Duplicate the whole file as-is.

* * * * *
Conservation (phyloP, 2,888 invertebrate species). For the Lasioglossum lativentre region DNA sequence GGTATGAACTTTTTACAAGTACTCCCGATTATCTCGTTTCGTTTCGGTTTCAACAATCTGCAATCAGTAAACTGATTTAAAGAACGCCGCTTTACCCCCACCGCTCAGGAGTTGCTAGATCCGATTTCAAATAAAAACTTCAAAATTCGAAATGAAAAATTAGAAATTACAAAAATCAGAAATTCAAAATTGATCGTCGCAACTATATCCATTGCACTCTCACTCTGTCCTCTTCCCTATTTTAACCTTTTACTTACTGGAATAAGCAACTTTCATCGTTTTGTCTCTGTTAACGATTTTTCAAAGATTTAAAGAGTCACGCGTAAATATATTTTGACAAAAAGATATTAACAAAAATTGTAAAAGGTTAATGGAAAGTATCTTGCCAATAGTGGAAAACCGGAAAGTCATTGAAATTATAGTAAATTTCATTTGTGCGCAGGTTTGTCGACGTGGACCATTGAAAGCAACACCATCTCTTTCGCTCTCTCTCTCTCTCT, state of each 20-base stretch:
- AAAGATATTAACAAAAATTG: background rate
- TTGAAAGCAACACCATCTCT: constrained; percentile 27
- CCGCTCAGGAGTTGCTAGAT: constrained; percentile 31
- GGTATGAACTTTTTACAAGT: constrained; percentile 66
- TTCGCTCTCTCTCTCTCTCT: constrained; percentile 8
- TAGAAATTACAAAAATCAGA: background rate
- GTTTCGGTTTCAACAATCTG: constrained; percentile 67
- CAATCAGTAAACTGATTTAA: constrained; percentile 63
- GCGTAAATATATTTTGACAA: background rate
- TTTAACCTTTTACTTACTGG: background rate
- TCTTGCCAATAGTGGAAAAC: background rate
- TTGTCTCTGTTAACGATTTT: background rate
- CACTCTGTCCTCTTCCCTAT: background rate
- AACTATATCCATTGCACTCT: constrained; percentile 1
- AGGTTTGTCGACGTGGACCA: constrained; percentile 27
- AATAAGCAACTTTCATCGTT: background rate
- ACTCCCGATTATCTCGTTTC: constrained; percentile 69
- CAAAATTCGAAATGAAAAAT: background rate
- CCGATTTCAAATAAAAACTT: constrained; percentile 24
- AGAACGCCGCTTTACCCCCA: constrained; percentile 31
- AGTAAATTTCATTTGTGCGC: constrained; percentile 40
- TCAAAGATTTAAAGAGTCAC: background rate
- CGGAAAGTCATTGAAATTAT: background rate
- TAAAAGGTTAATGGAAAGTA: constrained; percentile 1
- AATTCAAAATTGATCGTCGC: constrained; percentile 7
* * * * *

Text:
Conservation (phyloP, 2,888 invertebrate species). For the Lasioglossum lativentre region DNA sequence GGTATGAACTTTTTACAAGTACTCCCGATTATCTCGTTTCGTTTCGGTTTCAACAATCTGCAATCAGTAAACTGATTTAAAGAACGCCGCTTTACCCCCACCGCTCAGGAGTTGCTAGATCCGATTTCAAATAAAAACTTCAAAATTCGAAATGAAAAATTAGAAATTACAAAAATCAGAAATTCAAAATTGATCGTCGCAACTATATCCATTGCACTCTCACTCTGTCCTCTTCCCTATTTTAACCTTTTACTTACTGGAATAAGCAACTTTCATCGTTTTGTCTCTGTTAACGATTTTTCAAAGATTTAAAGAGTCACGCGTAAATATATTTTGACAAAAAGATATTAACAAAAATTGTAAAAGGTTAATGGAAAGTATCTTGCCAATAGTGGAAAACCGGAAAGTCATTGAAATTATAGTAAATTTCATTTGTGCGCAGGTTTGTCGACGTGGACCATTGAAAGCAACACCATCTCTTTCGCTCTCTCTCTCTCTCT, state of each 20-base stretch:
- AAAGATATTAACAAAAATTG: background rate
- TTGAAAGCAACACCATCTCT: constrained; percentile 27
- CCGCTCAGGAGTTGCTAGAT: constrained; percentile 31
- GGTATGAACTTTTTACAAGT: constrained; percentile 66
- TTCGCTCTCTCTCTCTCTCT: constrained; percentile 8
- TAGAAATTACAAAAATCAGA: background rate
- GTTTCGGTTTCAACAATCTG: constrained; percentile 67
- CAATCAGTAAACTGATTTAA: constrained; percentile 63
- GCGTAAATATATTTTGACAA: background rate
- TTTAACCTTTTACTTACTGG: background rate
- TCTTGCCAATAGTGGAAAAC: background rate
- TTGTCTCTGTTAACGATTTT: background rate
- CACTCTGTCCTCTTCCCTAT: background rate
- AACTATATCCATTGCACTCT: constrained; percentile 1
- AGGTTTGTCGACGTGGACCA: constrained; percentile 27
- AATAAGCAACTTTCATCGTT: background rate
- ACTCCCGATTATCTCGTTTC: constrained; percentile 69
- CAAAATTCGAAATGAAAAAT: background rate
- CCGATTTCAAATAAAAACTT: constrained; percentile 24
- AGAACGCCGCTTTACCCCCA: constrained; percentile 31
- AGTAAATTTCATTTGTGCGC: constrained; percentile 40
- TCAAAGATTTAAAGAGTCAC: background rate
- CGGAAAGTCATTGAAATTAT: background rate
- TAAAAGGTTAATGGAAAGTA: constrained; percentile 1
- AATTCAAAATTGATCGTCGC: constrained; percentile 7